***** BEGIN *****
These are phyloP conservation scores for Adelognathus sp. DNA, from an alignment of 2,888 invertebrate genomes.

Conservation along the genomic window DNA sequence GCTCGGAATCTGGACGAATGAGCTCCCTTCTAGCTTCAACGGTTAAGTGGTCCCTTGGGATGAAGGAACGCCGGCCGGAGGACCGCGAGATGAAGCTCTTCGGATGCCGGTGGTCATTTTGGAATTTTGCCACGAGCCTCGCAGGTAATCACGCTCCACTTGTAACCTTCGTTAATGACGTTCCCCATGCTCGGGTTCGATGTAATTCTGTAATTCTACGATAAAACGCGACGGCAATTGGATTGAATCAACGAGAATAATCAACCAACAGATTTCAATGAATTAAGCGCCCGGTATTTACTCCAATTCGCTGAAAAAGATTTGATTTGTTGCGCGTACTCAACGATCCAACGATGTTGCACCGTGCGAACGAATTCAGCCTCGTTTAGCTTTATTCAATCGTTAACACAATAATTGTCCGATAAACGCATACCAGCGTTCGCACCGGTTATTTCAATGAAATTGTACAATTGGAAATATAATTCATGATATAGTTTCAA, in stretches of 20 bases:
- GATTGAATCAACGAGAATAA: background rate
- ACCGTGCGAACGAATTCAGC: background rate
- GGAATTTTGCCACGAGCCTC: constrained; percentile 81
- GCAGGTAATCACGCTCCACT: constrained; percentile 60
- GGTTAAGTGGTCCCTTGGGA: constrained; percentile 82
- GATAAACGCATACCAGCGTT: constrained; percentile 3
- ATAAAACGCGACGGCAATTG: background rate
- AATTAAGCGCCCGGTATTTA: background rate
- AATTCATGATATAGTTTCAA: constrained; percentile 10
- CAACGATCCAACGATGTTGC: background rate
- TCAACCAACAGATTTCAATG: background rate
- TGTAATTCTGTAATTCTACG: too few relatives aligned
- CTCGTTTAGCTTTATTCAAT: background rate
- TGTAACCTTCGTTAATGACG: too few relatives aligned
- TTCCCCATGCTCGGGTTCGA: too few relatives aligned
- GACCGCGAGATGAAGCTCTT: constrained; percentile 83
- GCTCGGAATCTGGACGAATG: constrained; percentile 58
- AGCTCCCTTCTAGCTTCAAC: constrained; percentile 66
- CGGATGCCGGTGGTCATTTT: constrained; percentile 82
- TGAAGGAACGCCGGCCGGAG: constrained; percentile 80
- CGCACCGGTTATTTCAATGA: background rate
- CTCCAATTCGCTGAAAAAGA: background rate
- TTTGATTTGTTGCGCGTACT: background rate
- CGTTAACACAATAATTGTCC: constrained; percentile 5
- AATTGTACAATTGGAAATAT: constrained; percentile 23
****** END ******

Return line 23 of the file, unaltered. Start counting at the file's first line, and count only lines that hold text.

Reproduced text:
- CGCACCGGTTATTTCAATGA: background rate